While preservation of cultural and natural resources was a paramount purpose of state parks from its inception, the founders recognized that state parks should also "provide our permanent residents with wholesome places for active and passive recreation in natural settings devoid, insofar as possible, of commercial activities."
The first parks developed by the Civilian Conservation Corps (CCC) included picnic areas, camping facilities for tents and trailers, cabins, concessions and nature trails. Boat rentals, swimming and fishing were common recreational pursuits. By 1940 six state parks had picnic areas, three had overnight cabins and three offered tent camping and swimming. By 1954, 17 state parks offered tent camping and two offered trailer camping. Four parks offered group camps, seven had nature trails, eight had enclosed recreation buildings and eight offered swimming. These became the standard forms of recreation for state parks.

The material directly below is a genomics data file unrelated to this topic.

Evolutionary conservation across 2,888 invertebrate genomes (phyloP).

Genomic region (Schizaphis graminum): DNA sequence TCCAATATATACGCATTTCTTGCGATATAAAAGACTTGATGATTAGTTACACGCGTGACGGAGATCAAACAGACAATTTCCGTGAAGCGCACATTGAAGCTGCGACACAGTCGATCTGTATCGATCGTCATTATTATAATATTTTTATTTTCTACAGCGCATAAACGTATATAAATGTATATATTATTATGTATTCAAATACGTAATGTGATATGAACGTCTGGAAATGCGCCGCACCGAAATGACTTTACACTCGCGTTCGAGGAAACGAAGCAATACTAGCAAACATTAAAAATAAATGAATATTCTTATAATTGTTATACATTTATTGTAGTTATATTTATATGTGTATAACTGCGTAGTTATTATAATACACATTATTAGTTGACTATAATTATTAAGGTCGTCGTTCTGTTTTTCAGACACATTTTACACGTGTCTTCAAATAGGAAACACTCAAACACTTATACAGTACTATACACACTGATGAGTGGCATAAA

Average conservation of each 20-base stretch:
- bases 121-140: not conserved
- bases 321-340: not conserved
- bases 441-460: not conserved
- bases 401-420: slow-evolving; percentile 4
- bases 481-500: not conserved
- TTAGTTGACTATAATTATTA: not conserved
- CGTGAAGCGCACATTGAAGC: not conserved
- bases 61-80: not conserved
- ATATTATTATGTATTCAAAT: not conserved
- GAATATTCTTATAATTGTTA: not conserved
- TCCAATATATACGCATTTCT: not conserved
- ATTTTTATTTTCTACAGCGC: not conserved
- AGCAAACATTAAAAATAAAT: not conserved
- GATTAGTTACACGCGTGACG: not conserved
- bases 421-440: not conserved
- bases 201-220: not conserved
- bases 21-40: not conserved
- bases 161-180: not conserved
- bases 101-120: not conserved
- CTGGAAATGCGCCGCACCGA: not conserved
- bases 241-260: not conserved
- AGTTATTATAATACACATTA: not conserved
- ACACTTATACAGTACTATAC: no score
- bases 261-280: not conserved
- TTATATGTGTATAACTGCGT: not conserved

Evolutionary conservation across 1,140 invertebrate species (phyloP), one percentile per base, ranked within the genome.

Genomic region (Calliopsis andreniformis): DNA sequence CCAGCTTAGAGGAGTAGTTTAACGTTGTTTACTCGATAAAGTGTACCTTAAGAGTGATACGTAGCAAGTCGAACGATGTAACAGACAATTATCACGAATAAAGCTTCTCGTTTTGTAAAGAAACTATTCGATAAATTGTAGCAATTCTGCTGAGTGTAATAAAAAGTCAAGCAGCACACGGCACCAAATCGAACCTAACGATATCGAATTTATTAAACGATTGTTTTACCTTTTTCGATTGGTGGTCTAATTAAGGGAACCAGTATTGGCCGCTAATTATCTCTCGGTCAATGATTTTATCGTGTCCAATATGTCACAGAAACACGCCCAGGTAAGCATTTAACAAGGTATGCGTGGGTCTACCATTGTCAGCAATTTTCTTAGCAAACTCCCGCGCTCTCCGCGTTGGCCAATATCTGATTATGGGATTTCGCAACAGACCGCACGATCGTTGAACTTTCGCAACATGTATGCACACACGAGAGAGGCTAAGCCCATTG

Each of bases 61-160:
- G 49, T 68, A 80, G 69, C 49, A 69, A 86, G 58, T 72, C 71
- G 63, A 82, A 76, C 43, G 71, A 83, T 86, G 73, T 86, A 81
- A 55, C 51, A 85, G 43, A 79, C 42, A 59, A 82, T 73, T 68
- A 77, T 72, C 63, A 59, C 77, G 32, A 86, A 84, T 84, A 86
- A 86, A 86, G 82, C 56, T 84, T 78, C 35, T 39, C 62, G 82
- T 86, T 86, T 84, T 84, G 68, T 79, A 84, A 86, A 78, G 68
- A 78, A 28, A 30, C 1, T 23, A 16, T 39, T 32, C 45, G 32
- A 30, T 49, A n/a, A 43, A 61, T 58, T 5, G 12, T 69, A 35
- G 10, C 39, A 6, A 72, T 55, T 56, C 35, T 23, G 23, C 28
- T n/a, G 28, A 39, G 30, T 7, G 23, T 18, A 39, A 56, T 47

In 1938, after three years of development and with three parks officially opened, average yearly attendance at parks was around 50,000. By 1953 attendance had surpassed one million. Hugh Taylor Birch, the only beachfront state park in south Florida, accounted for nearly 325,000 of those visitors, nearly one-third of all park attendance.
In the mid-1950s, Florida State Parks established nine parks with segregated areas and three segregated parks. In 1964, as the result of a lawsuit filed by the National Association for Advancement of Colored People, the Florida Board of Parks and Memorials removed all segregation signs and opened state parks to all people.